Signs of Harmful Drinking
- It is difficult for them to stop drinking after they have had one or two drinks.
- When they drink, they always wind up drunk or that is the goal.
- Even after their friends say they’ve had enough alcohol, they want to continue drinking.
- They turn to certain “drinking buddies” or to a specific environment when they drink.
- They crave a drink at a specific time every day, like after class or after work.
- When they are out with friends, they sneak a few drinks without anyone’s knowledge.
- A significant part of their day is spent obtaining, consuming, or recovering from the effects of alcohol.
- They sometimes have a drink to help them fall asleep.
- They sometimes stay drunk for several days at a time.
- The day after drinking, they have trouble remembering what they did the night before.
- They sometimes feel guilty about their drinking.
- Most of the time, they have a hangover or headache after they’ve been drinking.
- When they’re sober, they often regret things they said or did while they were drinking.
- After drinking, they have experienced severe anxiety, shaking, or visual or auditory hallucinations.
- Drinking has caused them to be late for class or work.
- Their performance at school or work has suffered because of their drinking.
- They have gotten into an argument or a fistfight while they were drinking.
- Their drinking has led to financial problems.
- They have neglected their classes, job, family or other obligations for two or more days in a row because they were drinking.
- They have been arrested for intoxicated behavior or driving under the influence of alcohol.
Drinking and Emotions
- When they’re in a social situation and no alcohol is provided, they feel uncomfortable.
- They use alcohol as an escape when they’re angry, disappointed, or otherwise upset.
- Their personality is altered when they consume alcohol.
Family and Friends
- Their family or friends have expressed concern about their drinking.
- They get irritated when their family or friends want to discuss their drinking.
- They have lost a friend or created a rift with a family member about their drinking. They’ve tried to change
- They’ve promised themselves to slow down or stop drinking, but they can only keep the promise for a few days or weeks at a time.
- They have tried switching from one kind of alcohol to another in an effort to cut down or remain in control of their drinking, or to try to avoid getting drunk
Tips to Help a Friend
- Talk to your friend when they are sober. The sooner you can arrange this after a bad episode, the better.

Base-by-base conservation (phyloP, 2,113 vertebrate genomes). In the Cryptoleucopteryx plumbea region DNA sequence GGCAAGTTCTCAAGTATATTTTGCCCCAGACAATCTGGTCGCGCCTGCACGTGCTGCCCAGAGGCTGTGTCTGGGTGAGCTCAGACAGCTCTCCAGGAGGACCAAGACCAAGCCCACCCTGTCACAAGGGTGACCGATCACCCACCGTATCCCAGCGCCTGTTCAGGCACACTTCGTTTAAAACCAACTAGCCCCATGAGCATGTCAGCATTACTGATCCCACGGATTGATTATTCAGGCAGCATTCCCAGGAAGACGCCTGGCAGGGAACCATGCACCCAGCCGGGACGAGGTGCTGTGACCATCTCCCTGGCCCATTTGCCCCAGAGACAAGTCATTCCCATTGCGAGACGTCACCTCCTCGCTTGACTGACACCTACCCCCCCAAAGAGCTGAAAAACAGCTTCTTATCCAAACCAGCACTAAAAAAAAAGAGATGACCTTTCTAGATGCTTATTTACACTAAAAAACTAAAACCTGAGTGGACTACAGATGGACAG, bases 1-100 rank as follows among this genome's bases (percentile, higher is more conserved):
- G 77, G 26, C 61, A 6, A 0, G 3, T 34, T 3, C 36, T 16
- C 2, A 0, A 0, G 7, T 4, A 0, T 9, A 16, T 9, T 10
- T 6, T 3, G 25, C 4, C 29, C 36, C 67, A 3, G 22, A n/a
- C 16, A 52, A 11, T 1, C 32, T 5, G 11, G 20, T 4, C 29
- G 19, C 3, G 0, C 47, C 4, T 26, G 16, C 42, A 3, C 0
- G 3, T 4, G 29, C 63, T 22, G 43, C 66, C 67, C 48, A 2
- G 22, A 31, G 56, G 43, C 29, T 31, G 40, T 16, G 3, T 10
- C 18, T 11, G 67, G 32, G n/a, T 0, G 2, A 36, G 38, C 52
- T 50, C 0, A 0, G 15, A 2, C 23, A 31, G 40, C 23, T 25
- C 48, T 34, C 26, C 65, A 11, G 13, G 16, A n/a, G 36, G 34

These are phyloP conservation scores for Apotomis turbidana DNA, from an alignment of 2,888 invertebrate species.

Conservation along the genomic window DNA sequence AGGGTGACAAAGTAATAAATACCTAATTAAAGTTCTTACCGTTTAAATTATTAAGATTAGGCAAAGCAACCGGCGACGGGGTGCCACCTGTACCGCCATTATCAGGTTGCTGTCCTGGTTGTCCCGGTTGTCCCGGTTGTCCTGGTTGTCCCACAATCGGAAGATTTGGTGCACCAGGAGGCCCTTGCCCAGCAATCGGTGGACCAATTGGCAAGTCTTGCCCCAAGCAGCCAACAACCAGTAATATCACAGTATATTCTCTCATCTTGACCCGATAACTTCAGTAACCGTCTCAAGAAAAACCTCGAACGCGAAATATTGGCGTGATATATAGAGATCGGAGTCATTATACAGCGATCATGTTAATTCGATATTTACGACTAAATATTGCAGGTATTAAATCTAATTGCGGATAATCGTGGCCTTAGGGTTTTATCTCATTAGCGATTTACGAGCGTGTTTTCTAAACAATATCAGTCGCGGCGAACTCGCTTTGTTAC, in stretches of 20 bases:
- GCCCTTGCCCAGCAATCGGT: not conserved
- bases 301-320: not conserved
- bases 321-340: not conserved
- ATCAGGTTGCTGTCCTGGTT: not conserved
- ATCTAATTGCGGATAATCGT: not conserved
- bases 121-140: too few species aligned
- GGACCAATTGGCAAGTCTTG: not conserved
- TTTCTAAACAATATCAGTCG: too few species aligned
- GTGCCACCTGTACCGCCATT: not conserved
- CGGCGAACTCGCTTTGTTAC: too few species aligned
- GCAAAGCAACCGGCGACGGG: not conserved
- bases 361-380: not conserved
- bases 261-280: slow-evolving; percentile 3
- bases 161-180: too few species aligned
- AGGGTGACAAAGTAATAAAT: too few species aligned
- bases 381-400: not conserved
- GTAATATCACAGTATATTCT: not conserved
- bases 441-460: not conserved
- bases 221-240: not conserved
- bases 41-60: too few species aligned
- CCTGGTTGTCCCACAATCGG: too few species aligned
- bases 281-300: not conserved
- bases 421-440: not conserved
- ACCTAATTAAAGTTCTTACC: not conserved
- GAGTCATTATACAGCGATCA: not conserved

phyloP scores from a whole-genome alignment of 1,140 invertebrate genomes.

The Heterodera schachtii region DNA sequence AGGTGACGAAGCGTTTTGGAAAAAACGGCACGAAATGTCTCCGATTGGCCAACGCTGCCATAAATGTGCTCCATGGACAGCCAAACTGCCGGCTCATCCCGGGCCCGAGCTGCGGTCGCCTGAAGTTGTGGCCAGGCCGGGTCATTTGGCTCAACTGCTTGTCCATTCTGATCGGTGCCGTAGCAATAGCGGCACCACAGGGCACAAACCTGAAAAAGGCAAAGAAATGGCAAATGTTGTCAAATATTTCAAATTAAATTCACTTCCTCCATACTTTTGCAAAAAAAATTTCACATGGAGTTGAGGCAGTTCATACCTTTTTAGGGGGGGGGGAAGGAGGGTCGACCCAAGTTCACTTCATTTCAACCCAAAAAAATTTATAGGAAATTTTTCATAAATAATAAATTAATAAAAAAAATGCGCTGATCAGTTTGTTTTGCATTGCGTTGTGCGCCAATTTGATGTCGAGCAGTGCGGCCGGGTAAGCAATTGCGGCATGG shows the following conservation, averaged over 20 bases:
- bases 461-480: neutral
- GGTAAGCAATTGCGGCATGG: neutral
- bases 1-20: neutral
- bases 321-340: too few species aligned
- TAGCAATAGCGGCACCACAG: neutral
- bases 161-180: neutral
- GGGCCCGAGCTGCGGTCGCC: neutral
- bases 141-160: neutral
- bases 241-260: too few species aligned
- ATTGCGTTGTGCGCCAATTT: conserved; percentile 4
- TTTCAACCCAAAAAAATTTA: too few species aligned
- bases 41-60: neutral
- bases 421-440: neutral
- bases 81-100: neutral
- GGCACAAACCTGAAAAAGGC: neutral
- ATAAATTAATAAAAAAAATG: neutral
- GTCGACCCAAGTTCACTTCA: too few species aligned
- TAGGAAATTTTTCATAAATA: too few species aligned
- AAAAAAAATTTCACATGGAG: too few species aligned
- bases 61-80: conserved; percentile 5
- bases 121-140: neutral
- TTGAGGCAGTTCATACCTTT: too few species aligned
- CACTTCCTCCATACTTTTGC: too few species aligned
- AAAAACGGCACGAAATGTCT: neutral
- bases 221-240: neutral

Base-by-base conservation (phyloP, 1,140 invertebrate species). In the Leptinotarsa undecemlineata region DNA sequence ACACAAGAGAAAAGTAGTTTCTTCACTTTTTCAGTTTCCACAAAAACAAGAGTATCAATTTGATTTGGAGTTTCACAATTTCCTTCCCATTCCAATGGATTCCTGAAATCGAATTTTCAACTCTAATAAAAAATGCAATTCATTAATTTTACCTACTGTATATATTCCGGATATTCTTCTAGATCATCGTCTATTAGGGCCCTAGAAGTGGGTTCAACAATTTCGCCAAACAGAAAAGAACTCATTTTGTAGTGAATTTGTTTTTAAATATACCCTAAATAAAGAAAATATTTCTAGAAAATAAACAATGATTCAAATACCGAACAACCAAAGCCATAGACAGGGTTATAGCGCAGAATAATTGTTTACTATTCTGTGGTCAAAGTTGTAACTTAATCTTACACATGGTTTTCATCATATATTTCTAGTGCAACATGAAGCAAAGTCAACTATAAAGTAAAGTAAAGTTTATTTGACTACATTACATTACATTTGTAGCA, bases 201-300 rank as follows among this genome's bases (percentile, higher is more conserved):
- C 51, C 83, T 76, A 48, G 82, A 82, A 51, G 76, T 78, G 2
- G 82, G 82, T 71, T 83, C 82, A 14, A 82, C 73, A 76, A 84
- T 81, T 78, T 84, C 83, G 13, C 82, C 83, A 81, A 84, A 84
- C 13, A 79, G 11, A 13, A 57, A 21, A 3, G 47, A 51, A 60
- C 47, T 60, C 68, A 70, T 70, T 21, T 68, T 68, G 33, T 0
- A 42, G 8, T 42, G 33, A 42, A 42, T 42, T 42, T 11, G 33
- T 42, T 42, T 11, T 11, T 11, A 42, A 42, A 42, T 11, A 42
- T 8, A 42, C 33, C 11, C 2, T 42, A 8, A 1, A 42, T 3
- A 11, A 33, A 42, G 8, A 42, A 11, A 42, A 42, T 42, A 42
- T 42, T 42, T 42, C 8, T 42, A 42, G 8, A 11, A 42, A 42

- Restrict your comments to what you feel and what you have experienced of your friend’s behavior. Express statements that cannot be disputed. Remarks like, “Everyone’s disgusted with you,” or, “everyone thinks you have a real problem,” will probably lead to arguments or who ‘everyone’ is. Avoid generalizations.
- Convey your concern for your friend’s well-being with specific statements. “I want to talk to you because I am worried about you,” or “Our friendship means a lot to me. I don’t like to see what’s been happening.”
- It is important to openly discuss the negative consequences of your friend’s drinking. Use concrete examples. ” The next day you were too hung over to write your paper. It makes me concerned that these things are happening.”
- Emphasize the difference between sober behavior that you like and drinking behavior that you dislike. “You have the most wonderful sense of humor, but when you drink it turns into cruel sarcasm and it’s not funny any more.”
- Be sure to distinguish between the person and the behavior.
- Encourage your friend to consult with a professional to talk about their alcohol use. Refer to resources.
- If you have a friend or family member you really trust, talk to them about what you’re seeing. Their involvement may help.
- Don’t accuse or argue. If your friend gets angry or provokes you, remind yourself to remain calm and to stay focused on your goal — to be helpful by honestly expressing your concerns.
- Don’t lecture or moralize. Remain factual, listen, and be nonjudgmental.
- Be persistent. If your friend seems resistant, you can bring it up later or let them know you’re there for them if they ever want to talk.
Campus and Community Resources
Student Counseling Services – 515-294-5056 – http://www.counseling.iastate.edu/
Student Wellness – 515-294-1099 – http://www.studentwellness.iastate.edu/
Thielen Student Health Center – 515-294-5801 – www.cyclonehealth.org
ISU Police Department – 515-294-4428 (non-emergency) – http://www.police.iastate.edu/
Community and Family Resources – 1-866-801-0085 – http://www.cfrhelps.org/